Tim Ross and Jamie Welham
Children in primary schools will begin Latin classes after Boris Johnson launched a campaign to put the language on the state school curriculum.
Five primary schools in Westminster will be offering Latin lessons at lunch-time or after hours under a pilot scheme which could be extended to another 10 schools across the borough.
The move is intended to give children from all backgrounds access to a subject that has become largely the preserve of pupils in private schools. Only four per cent of state primary schools teach Latin, compared with 40 per cent of independent preparatory schools.
The Mayor praised Westminster for promoting classics. “We cannot possibly understand our modern world unless we understand the ancient world that made us all,” he said.
“There is simply no better way than to make young minds think in a logical and analytical way.” Mr Johnson, who studied classics at Oxford, wants Latin recognised on the national curriculum. Pupils will study the subject through Minimus the Mouse textbooks, using activities, games and storytelling. The course introduces pupils to the language and the culture of Roman Britain.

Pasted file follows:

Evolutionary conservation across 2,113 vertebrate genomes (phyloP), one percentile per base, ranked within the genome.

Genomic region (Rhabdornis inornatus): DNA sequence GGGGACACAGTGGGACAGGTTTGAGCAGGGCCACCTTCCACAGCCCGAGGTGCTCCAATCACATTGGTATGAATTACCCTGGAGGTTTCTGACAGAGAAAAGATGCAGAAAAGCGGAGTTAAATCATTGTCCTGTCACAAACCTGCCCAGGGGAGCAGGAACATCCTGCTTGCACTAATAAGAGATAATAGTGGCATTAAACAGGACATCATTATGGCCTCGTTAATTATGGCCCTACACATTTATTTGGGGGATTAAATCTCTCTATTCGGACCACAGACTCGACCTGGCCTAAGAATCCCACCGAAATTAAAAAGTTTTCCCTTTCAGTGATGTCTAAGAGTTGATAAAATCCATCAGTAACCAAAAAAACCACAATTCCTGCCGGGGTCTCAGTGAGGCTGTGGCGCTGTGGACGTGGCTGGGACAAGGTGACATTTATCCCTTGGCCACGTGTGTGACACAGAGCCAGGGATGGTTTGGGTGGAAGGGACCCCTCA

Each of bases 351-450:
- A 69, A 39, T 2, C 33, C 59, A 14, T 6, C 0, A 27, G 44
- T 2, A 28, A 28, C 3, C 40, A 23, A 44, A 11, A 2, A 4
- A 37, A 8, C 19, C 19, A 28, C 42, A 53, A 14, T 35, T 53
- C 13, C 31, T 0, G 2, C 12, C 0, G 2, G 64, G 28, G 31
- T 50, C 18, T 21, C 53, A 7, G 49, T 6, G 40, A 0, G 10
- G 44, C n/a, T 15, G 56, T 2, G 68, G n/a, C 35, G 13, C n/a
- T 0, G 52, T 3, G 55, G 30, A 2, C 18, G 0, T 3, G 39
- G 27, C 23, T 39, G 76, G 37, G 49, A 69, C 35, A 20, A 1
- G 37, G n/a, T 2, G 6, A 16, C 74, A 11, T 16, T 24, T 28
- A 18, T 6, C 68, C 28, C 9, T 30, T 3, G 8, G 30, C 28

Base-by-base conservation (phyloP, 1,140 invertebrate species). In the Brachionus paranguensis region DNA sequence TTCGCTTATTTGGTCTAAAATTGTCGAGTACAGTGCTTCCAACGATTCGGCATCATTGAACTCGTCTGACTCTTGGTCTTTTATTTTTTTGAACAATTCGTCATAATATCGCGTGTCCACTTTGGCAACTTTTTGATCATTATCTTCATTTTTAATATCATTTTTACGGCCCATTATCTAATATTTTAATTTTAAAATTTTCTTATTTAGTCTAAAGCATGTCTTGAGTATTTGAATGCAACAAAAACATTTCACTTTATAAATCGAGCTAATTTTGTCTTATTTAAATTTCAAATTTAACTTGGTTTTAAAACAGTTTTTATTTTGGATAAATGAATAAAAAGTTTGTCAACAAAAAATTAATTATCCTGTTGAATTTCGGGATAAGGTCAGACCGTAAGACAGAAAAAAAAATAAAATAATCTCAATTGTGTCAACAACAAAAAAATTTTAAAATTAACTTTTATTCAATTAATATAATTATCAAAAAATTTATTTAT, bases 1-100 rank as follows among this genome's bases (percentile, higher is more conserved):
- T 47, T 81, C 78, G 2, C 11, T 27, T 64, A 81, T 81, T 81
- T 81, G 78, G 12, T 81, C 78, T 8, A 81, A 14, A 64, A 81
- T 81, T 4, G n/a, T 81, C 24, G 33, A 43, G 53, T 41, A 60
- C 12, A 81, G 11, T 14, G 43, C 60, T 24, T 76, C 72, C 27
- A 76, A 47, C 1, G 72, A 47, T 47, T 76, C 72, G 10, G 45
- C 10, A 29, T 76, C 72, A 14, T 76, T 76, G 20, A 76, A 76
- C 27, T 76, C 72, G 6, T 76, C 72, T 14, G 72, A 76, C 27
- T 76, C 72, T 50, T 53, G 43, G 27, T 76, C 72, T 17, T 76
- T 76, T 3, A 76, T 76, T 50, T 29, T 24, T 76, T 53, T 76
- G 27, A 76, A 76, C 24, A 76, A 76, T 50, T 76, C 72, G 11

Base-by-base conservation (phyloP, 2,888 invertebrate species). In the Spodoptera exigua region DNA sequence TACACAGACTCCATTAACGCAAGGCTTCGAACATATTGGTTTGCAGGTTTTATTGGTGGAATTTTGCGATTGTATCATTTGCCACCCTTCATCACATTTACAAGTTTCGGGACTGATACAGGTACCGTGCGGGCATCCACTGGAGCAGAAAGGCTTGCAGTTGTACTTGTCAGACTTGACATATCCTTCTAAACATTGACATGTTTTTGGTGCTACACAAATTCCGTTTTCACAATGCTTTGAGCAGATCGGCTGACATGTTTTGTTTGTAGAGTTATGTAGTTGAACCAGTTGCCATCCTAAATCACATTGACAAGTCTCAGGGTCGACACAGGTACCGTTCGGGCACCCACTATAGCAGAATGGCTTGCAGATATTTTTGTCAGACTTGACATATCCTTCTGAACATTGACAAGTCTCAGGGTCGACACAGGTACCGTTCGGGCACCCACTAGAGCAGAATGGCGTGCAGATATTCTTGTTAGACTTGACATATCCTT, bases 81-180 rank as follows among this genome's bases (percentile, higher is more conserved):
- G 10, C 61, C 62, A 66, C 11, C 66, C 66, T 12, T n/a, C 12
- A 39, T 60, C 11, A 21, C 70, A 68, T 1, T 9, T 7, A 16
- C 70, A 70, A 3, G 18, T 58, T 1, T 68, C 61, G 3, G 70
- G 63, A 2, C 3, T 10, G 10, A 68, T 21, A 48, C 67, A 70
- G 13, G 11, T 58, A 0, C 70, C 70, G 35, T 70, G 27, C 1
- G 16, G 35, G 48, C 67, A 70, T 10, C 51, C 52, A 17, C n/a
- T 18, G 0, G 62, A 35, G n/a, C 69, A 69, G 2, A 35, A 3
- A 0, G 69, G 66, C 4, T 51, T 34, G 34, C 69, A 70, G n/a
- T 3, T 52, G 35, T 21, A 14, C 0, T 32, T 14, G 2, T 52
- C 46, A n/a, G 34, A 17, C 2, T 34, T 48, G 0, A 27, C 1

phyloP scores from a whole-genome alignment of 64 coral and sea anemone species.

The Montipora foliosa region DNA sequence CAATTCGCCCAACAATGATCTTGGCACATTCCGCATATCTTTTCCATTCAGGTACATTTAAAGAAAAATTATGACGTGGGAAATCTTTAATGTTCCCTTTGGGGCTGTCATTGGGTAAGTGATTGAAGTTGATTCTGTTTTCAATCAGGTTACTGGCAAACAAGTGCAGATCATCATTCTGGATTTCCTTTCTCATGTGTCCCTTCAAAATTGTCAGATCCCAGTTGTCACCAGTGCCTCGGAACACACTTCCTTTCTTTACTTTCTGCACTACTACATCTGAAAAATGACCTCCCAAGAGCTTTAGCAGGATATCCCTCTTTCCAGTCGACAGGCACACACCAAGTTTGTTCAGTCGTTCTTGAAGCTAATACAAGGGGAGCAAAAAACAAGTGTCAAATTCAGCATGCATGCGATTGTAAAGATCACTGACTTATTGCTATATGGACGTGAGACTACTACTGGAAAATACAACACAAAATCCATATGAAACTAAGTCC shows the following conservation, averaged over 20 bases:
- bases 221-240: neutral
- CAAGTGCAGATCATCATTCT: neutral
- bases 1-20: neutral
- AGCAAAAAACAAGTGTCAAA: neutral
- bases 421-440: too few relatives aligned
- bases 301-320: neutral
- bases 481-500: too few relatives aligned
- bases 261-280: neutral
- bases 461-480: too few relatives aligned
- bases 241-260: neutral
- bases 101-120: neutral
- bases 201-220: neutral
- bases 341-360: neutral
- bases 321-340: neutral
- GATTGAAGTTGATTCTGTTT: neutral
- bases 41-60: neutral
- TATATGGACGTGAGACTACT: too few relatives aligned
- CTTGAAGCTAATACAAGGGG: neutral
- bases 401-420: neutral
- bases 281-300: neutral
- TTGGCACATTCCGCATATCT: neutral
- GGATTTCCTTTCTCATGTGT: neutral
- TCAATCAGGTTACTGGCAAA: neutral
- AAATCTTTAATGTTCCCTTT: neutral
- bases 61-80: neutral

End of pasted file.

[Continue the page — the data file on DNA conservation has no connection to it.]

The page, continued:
Barbara Bell, author of the Minimus books, said learning Latin helped pupils understand the grammar of English and other modern languages: “I didn't want a generation to miss out on the opportunity of doing Latin.”
The lessons will be held this term at St Matthew's Church of England Primary, Gateway Primary School, St Barnabas Church of England Primary School, St Vincent de Paul and Burdett Coutts Church of England Primary School.
Classics graduate Emily Norman, deputy head of St Matthew's Church of England primary, said she was “thrilled” to be teaching Latin to nine-year-olds. “It is wonderful that our children, who come from such diverse backgrounds, are being given the opportunity to access Latin,” she said.
Councillor Nickie Aiken, Westminster's cabinet member for children, said: “Latin shouldn't only be reserved for pupils at independent schools."